Fahmy says that he went on to suffer from depression, suicidal thoughts, excessive crying, isolation and loss of interest in the world. “He felt he was helpless, unsuccessful, powerless and weak because he couldn’t defend himself when he was being beaten and tortured and neither was he able to help himself or other, fellow oppressed when they were tortured.”
For the loved ones that are left behind, the repercussions of child detention are tough. Um Ibrahim is the mother of Ibrahim, who was 14 when he was arrested from his home in Arish, the capital of North Sinai, two years ago.
She tells us that when Ibrahim was first arrested, he was hospitalised in the prison because he became so ill due to anxiety and lack of food. Since then, she has had no news of him: “From the day of his arrest, I do not know anything about him, his whereabouts, or if he’s dead or alive. What is he wearing? When he was arrested, he was wearing a t-shirt and a pair of trousers. Many winters have passed since then.”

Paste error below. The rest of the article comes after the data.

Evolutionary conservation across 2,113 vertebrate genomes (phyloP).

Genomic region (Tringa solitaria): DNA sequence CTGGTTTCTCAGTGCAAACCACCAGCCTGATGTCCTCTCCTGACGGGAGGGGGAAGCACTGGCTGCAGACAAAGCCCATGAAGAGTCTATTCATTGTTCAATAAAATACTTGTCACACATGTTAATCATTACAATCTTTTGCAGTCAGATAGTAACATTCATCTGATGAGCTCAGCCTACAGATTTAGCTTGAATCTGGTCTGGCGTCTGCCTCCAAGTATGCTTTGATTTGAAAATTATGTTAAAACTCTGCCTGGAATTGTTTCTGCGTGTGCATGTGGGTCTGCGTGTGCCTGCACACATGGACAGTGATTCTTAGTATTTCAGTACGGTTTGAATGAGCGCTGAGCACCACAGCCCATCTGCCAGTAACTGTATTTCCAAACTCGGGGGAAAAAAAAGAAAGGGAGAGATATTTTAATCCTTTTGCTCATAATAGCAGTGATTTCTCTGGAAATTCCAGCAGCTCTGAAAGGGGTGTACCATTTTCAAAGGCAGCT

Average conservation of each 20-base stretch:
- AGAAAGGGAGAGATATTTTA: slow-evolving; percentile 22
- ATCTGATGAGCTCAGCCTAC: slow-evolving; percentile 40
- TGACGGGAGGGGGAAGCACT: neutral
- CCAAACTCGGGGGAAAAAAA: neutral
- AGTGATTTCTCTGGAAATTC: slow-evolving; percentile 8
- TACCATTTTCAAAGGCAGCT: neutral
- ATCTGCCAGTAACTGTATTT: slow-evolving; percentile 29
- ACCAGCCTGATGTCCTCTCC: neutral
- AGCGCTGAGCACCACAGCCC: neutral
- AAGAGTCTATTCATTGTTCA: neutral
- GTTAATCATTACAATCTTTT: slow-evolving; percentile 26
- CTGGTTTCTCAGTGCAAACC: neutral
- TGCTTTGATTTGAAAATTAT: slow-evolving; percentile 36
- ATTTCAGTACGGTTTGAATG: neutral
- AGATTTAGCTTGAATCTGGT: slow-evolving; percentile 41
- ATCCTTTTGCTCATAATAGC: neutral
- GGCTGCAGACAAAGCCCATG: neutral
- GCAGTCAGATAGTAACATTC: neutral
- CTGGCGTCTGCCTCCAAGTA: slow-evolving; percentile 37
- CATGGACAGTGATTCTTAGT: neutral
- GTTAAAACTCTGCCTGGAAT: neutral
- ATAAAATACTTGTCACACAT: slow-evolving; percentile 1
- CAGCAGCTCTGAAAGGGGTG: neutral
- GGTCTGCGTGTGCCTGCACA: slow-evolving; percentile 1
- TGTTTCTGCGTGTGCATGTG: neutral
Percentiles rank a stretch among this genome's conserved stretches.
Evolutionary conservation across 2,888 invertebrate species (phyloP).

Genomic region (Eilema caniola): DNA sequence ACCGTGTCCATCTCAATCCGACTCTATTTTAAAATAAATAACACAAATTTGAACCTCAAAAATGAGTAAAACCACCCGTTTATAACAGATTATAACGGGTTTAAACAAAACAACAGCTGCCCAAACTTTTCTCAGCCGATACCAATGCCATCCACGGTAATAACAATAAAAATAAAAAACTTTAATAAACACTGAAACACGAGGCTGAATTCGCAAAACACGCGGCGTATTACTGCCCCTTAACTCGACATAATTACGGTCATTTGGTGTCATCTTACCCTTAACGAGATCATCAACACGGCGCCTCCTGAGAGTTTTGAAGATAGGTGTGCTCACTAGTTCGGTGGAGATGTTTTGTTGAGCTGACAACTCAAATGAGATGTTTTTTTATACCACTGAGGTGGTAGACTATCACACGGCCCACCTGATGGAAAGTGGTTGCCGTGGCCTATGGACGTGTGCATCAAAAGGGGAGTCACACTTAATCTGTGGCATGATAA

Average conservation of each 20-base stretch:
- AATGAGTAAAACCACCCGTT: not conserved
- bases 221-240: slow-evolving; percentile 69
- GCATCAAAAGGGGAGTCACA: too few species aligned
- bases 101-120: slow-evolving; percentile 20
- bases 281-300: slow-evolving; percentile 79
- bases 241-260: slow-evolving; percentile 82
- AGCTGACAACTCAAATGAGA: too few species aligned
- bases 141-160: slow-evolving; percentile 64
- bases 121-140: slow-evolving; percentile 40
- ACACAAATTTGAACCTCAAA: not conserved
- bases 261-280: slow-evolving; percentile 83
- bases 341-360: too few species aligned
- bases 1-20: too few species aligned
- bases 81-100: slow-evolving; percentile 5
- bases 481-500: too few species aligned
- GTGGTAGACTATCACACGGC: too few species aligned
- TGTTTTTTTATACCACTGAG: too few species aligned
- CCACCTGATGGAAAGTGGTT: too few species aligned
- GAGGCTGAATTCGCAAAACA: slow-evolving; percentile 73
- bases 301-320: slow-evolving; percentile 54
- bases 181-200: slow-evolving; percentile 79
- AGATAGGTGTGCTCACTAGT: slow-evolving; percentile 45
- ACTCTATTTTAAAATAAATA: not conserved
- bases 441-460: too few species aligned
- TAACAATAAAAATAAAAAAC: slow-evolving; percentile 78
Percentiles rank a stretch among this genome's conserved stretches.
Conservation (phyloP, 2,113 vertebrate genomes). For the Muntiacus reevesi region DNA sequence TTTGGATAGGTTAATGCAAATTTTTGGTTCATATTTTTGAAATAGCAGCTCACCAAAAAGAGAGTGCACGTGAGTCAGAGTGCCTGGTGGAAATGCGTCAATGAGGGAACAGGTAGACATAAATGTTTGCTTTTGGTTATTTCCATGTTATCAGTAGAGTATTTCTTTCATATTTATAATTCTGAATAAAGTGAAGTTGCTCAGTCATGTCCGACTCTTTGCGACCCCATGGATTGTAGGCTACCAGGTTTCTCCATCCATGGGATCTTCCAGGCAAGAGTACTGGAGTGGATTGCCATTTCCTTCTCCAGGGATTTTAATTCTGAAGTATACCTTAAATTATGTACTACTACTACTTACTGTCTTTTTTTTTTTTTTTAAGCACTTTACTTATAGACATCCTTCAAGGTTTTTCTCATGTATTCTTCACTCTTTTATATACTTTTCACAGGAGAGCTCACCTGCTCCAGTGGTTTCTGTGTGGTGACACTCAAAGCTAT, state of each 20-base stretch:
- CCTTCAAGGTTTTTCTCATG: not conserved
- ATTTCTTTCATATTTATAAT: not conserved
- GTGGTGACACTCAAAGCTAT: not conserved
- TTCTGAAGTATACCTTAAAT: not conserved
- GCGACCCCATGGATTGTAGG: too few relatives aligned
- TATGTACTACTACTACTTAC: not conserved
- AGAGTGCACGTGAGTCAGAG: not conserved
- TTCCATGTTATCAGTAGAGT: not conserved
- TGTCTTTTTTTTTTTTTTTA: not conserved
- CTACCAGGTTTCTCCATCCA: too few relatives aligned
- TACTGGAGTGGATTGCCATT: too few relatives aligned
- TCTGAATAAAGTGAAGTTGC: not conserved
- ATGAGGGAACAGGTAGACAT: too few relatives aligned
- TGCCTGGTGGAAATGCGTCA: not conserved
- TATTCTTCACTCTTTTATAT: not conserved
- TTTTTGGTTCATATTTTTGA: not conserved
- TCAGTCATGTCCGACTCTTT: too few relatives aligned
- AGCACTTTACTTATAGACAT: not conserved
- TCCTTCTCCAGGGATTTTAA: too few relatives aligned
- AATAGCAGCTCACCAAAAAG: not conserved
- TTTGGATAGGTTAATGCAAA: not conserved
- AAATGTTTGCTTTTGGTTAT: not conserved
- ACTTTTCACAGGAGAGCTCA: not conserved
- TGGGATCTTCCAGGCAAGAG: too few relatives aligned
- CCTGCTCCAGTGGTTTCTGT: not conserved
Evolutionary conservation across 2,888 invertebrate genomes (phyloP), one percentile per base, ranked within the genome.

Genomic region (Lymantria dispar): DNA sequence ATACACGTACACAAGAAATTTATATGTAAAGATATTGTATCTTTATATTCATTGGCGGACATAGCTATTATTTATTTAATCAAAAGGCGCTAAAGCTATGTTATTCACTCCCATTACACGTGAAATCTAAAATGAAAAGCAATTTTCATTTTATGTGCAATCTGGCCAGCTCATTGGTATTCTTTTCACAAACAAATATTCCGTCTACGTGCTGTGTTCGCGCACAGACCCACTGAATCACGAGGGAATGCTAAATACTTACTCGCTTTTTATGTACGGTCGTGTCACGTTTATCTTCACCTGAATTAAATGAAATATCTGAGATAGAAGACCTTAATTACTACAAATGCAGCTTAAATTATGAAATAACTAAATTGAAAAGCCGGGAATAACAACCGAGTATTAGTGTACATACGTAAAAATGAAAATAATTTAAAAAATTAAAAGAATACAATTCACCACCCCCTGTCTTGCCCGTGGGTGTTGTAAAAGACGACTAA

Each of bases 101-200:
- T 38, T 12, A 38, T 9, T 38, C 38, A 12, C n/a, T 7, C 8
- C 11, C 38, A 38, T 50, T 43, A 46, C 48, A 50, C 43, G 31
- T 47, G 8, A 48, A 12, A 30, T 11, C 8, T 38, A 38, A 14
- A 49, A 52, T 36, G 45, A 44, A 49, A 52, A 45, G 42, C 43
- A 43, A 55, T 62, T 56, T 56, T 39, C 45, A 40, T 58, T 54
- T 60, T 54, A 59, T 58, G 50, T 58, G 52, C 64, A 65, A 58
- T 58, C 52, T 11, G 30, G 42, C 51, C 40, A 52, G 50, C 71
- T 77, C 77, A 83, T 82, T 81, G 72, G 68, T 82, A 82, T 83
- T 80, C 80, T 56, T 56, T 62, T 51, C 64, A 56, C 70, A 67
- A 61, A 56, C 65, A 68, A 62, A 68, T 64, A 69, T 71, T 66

“It’s so sad that my son is spending his time in prison instead of with his family and friends,” she adds as an afterthought. “I’m sure he’s changed a lot during this time, it’s painful that I didn’t see him go through these changes. I dream about him every night and that he will come back to us. His brothers and sisters are psychologically tired of waiting.”
There is various legislation to protect children like Ibrahim – Child Law, for example, or the Convention on the Right of the Child. But Egypt is a rogue state, and cares little for the law.
In Egypt, children are treated as the perpetrators rather than the victims, says Hijazi. Whilst there is legislation to protect them, it is more likely to be used against them. “Why does Egypt arrest children? Because it does not care about human rights, or about children’s rights,” she says.
“Detention at this age is devastating and destructive,” adds Fahmy. “It breaks the back of the child and extinguishes their flame of enthusiasm, which turns into helplessness and weakness.”